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I have a JFrame and following components.

JButton = jButton1 Progress Bar = progressBar and its public static JLabel = status and its public static

When button clicks then different statements execute. I want to update my progressbar after each statement. Here is my code

   private void jButton1ActionPerformed(java.awt.event.ActionEvent evt) {                                         
        Task pbu = new Task(25, "Step 1....");
        pbu.execute();

        try {
            Thread.sleep(1000);
        } catch (InterruptedException ex) {
            ex.printStackTrace();
        }

        pbu = new Task(50, "Step 2....");
        pbu.execute();

        try {
            Thread.sleep(1000);
        } catch (InterruptedException ex) {
            ex.printStackTrace();
        }

        pbu = new Task(75, "Step 3....");
        pbu.execute();

        try {
            Thread.sleep(1000);
        } catch (InterruptedException ex) {
            ex.printStackTrace();
        }

        pbu = new Task(100, "Done");
        pbu.execute();
    }

Here is my Task Class extended with SwingWorker

public class Task extends SwingWorker{

    private int progress;
    private String stat;

    public Task(int pr, String st) {
        progress = pr;
        stat = st;
    }

    @Override
    protected Object doInBackground() throws Exception {
        NewJFrame1.progressBar.setValue(progress);
        NewJFrame1.status.setValue(stat);
        return null;
    }

}

Any idea how can I solve this problem?

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2 Answers 2

up vote 6 down vote accepted
   @Override
    protected Object doInBackground() throws Exception {
        NewJFrame1.progressBar.setValue(progress);
        NewJFrame1.status.setValue(stat);
        return null;
    }

You don't want to update GUI components off of the Swing thread. SwingWorker provides hooks for doing stuff back on the Event Dispatch Thread, that's what it's designed for. Call the publish method from doInBackground and override process to detail with incremental updates. Or, if you only need to update the GUI when it's finished, override the done() method.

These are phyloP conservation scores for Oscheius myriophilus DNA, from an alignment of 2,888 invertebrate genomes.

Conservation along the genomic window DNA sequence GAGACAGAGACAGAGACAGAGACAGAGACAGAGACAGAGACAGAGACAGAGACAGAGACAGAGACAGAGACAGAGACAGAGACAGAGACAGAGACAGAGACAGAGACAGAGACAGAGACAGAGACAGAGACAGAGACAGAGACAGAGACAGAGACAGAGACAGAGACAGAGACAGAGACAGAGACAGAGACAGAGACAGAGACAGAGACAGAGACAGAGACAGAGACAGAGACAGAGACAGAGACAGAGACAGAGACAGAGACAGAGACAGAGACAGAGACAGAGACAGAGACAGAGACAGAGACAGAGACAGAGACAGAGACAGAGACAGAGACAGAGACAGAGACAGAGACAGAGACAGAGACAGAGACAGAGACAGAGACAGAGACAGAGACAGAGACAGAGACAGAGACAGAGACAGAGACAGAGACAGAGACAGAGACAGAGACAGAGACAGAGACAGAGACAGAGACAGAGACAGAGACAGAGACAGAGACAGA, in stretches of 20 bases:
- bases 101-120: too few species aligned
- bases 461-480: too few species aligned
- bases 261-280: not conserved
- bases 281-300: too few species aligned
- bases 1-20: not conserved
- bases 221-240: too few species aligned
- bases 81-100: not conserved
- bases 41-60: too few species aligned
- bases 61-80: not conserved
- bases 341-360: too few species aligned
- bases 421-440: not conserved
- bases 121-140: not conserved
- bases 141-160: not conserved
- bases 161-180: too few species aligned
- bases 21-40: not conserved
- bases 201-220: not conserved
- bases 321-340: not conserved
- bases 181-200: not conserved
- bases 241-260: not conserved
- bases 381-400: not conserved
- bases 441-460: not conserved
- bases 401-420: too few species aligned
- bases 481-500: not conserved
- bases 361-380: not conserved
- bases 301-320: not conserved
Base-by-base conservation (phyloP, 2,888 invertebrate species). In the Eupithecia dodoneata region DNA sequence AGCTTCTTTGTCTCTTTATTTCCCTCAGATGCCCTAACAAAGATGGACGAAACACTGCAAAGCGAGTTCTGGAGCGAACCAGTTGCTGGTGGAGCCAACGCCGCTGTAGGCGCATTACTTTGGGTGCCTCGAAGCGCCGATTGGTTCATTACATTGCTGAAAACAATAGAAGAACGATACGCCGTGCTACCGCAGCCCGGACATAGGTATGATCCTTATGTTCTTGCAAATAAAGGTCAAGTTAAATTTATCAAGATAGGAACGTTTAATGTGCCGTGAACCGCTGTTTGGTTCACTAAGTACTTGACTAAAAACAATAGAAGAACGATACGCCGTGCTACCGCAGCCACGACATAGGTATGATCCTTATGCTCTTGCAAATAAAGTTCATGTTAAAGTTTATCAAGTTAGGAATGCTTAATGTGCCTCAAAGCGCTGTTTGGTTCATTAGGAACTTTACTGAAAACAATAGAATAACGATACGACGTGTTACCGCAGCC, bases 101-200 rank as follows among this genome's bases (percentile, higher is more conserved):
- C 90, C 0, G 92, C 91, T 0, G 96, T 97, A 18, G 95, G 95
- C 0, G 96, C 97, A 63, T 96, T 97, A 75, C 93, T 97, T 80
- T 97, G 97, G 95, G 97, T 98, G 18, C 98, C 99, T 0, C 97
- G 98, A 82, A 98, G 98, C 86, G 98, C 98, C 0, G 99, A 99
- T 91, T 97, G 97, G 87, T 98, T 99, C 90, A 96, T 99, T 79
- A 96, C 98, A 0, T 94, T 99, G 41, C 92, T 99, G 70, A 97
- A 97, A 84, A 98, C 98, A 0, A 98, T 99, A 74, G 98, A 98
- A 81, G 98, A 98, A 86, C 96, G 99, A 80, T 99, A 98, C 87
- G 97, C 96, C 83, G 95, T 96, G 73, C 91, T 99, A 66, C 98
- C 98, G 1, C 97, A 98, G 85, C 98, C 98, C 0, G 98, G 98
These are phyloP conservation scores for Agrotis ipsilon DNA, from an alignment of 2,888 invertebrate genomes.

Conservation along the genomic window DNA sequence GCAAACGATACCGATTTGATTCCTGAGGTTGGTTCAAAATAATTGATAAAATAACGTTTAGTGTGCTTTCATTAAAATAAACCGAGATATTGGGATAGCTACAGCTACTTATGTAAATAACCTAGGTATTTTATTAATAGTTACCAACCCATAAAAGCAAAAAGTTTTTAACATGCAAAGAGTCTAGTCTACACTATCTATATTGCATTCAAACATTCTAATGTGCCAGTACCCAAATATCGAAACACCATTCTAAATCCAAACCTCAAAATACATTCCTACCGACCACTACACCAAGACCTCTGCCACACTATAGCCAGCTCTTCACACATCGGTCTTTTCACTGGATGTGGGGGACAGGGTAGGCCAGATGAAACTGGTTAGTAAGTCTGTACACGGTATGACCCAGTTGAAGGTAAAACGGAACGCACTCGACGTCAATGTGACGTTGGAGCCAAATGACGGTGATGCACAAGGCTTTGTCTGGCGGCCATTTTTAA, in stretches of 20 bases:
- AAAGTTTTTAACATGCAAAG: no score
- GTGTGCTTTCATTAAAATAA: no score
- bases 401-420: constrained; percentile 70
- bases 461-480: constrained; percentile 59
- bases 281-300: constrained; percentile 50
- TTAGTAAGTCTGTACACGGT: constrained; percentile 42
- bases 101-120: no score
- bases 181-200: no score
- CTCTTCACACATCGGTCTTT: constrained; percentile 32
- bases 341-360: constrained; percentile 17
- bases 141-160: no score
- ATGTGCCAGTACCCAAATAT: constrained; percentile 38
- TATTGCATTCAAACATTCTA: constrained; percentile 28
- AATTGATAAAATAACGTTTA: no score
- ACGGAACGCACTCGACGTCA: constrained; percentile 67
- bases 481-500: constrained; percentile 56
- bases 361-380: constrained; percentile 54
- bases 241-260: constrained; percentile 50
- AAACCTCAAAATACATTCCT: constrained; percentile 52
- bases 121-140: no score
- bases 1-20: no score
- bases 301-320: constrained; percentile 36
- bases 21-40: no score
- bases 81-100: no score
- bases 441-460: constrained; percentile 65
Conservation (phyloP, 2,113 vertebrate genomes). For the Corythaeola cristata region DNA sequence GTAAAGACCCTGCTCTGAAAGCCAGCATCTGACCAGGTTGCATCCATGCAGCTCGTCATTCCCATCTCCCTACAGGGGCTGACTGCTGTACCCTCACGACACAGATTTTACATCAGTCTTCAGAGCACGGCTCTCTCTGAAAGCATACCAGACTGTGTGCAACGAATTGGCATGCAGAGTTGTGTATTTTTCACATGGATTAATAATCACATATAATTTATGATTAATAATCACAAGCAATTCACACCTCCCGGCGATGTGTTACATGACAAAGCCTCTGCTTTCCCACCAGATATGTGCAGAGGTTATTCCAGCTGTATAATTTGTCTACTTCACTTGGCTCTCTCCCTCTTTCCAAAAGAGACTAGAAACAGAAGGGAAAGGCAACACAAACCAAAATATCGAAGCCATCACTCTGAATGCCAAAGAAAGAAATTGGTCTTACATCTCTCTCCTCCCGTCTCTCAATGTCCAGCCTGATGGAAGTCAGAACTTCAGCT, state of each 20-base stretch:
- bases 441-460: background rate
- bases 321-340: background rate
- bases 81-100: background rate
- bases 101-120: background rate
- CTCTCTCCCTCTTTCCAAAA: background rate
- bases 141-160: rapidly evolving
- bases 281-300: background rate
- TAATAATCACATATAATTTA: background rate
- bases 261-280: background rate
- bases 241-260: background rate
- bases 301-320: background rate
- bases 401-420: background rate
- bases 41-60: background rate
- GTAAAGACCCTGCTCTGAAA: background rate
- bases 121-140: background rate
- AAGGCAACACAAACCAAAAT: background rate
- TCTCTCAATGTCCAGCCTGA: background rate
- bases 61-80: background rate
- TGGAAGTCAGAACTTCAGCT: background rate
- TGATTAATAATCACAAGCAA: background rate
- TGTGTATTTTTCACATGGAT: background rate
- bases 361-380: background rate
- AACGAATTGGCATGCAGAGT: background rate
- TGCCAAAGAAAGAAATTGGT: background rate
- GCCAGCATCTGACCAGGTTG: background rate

A very simple example:

//...in some concrete implementation of SwingWorker<Void, Integer>
protected Void doInBackground() throws Exception {
    //do 10% of task
    doLongOp();
    publish(10);

    //do another 20% of task
    doAnotherLongOp();
    publish(20);

    return null;
}

protected void process(List<Integer> pieces) {
    for (Integer percent : pieces ) {
       progressBar.setValue(progressBar.getValue() + percent);
    }
}

Edit

@mKorbel makes a good point that for the above to work it needs to extend SwingWorker<Void, Integer>...Void being the overall return value type (in this case indicating there's no return value) and Integer being the type of the incremental updates.

If the worker produces an actual final result (that will be retrieved with get()) then that type can be used in place of Void. I had left out these details since I didn't include the class declaration.

See

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1  
please amend your answer, and add (that isn't really OP's problem) SwingWorker must be declared SwingWorker<T,V> not plain vanilla OP's declared 'public class Task extends SwingWorker{..}' –  mKorbel Jun 6 '11 at 18:08
    
@mKorbel makes a good point. The generic parameters to SwingWorker are well worth the effort. There are related examples here and in the API itself. –  trashgod Jun 6 '11 at 20:46
    
@mKorbel, @trashgod: Thanks I've updated my answer to say that explicitly now. –  Mark Peters Jun 6 '11 at 20:56
    
Also regarding @trashgod's link, that shows a more direct way of specifically doing a progress bar in the special case that its values are 0-100. My example is thus a bit contrived as there is explicit support for percentage-based progress updates. –  Mark Peters Jun 6 '11 at 21:08
    
+1 by anonymous upVoter –  mKorbel Jun 6 '11 at 21:08

In addition to the answer from Mark, you really don't want to sleep in the actionPerformed() method. This method is (if linked to a GUI component) called by the AWT/Swing event dispatch thread, the same thread that also does painting and everything. As long as your method is not finished, your GUI will be blocked.

Do all your waiting in a SwingWorker or another thread.

share|improve this answer
    
+1 Exactly; this example sleeps in the background thread to simulate latency. –  trashgod Jun 6 '11 at 20:49

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